> tree<-paintSubTree(tree,node=22,state="2")
> tree<-paintSubTree(tree,node=26,state="3")
> # now let's plot using plotSimmap to ensure
> # that the correct branches were painted
> cols<-c("black","blue","red"); names(cols)<-1:3
> plotSimmap(tree,cols,pts=F,lwd=3,node.numbers=T)

Finally, let's simulate some data (normally, of course, we would read our data from file) and plot a traitgram using the phenogram function in phytools:

> x<-fastBM(tree)
> phenogram(tree,x,colors=cols,fsize=0.8)

That's it.

## Thursday, May 10, 2012

### New version of drop.tip.simmap

OK, I just posted a new version of drop.tip.simmap which modifies both the \$maps and \$mapped.edge elements of the modified tree object created by (say) read.simmap or sim.history. Direct link to the code is here, but I have also built a new version (0.1-81) of phytools containing this update. You can download and install from source here.

Nothing spectacular, I just created this function from the tree pruning function that I completed (with some errors, now fixed in this version) this afternoon. Let's check it out:

> # first load from source or install new phytools
> install.packages("phytools_0.1-81.tar.gz",type="source", repos=NULL)
* installing *source* package 'phytools' ...
...
* DONE (phytools)
> require(phytools)
...
> # now simulate tree or read from file (here simulated)
> tree<-pbtree(n=20,scale=2)
> Q<-matrix(c(-2,1,1,1,-2,1,1,1,-2),3,3)
> mtree<-sim.history(tree,Q)
> # this is the full, unpruned tree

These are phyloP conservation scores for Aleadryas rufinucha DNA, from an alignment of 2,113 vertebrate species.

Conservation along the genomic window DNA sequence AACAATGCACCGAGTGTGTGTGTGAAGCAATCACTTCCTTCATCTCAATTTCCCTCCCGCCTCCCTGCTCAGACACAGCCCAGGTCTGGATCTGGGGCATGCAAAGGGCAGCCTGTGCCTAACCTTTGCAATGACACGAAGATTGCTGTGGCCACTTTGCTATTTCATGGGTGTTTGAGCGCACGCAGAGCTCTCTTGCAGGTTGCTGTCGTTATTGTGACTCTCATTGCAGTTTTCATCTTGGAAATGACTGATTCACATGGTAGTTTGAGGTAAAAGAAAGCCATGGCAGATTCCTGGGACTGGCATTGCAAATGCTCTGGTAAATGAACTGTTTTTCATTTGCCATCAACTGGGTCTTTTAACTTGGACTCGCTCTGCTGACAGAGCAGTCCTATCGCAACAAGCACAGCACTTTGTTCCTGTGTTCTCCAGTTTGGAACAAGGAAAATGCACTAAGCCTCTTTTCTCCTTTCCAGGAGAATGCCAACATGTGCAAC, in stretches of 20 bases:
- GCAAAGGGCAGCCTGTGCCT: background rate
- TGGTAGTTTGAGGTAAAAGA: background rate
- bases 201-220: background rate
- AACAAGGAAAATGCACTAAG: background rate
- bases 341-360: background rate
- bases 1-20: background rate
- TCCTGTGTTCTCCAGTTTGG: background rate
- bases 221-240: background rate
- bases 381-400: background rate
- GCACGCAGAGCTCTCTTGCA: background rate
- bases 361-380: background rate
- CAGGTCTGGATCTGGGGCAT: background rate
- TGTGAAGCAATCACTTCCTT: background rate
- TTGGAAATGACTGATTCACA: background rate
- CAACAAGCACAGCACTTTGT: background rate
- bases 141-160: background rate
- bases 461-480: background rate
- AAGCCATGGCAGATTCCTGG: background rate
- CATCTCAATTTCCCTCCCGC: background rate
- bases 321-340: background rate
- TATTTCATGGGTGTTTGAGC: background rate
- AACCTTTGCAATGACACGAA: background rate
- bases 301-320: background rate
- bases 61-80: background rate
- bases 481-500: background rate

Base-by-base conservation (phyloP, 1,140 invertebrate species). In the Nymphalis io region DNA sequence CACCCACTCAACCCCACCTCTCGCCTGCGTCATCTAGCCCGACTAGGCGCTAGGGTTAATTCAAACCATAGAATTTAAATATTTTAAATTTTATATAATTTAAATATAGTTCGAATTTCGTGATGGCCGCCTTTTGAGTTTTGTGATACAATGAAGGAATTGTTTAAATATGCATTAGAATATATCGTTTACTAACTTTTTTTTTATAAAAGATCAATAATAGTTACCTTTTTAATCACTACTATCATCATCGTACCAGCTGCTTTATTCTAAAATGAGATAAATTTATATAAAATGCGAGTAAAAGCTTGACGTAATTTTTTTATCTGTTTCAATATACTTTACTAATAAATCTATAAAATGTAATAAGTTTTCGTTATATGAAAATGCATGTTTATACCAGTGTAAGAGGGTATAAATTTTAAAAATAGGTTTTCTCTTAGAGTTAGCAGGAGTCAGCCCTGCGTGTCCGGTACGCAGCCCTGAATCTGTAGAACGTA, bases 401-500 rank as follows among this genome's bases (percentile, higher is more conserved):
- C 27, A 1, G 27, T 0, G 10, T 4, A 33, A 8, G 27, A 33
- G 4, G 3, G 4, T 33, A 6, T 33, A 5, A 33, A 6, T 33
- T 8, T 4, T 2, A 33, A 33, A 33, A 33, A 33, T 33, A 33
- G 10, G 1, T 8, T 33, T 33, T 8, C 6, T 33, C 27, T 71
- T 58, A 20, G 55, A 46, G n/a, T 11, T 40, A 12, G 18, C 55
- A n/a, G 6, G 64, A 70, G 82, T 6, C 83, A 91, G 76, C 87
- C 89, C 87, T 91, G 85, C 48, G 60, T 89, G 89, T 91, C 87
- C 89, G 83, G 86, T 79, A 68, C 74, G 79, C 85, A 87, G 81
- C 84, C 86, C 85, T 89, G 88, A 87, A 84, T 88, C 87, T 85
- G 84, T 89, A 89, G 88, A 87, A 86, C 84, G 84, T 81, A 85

> plotSimmap(mtree,pts=F,lwd=3)
> # pick some tips to prune at random
> tips<-sample(tree\$tip.label,5)
> tips
 "t20" "t8" "t5" "t16" "t14"
> ptree<-drop.tip.simmap(mtree,tips)
> plotSimmap(ptree,lwd=3,pts=F)

Well, this seems to work - but I welcome feedback from users that try it on their own data or from trees read from file. Good luck!

### "Mini" version of drop.tip

The phytools package can read, simulate, plot, reorder, and write stochastic character map style trees. (That is, trees in which a discrete character history is stored on the edges of the tree.) I even recently added the capacity to read SIMMAP v1.5 trees to the function read.simmap. Unfortunately, phytools only has a very limited capacity to manipulate SIMMAP style trees. In particular, the one existing function (drop.tip.simmap only alters the \$mapped.edge element of the modified "phylo" object, without touching \$maps. \$mapped.edge contains only the time spent in each state on each edge, while \$maps contains the times and order of each state on each edge. The latter element is required for both plotting (using plotSimmap) and for other types of analyses using (for instance) the new OUwie phylogenetics package.

Well, I'm at long last trying to build a function that will drop tips from the tree, but preserve both \$maps and \$mapped.edge. At first, I was hoping to do this using basically the same trick (but in reverse) that I used to read SIMMAP trees from file in the first version of read.simmap (this trick has long been replaced by a much more sophisticated function). Alas, this did not work. So I have gone back to the basics and I have started out by writing a basic tip dropping function of my own. This is incredibly simple, and much less versatile than the ape function drop.tip, but it gives me a structure to work from to build up a full drop.tip.simmap function.

The function is as follows: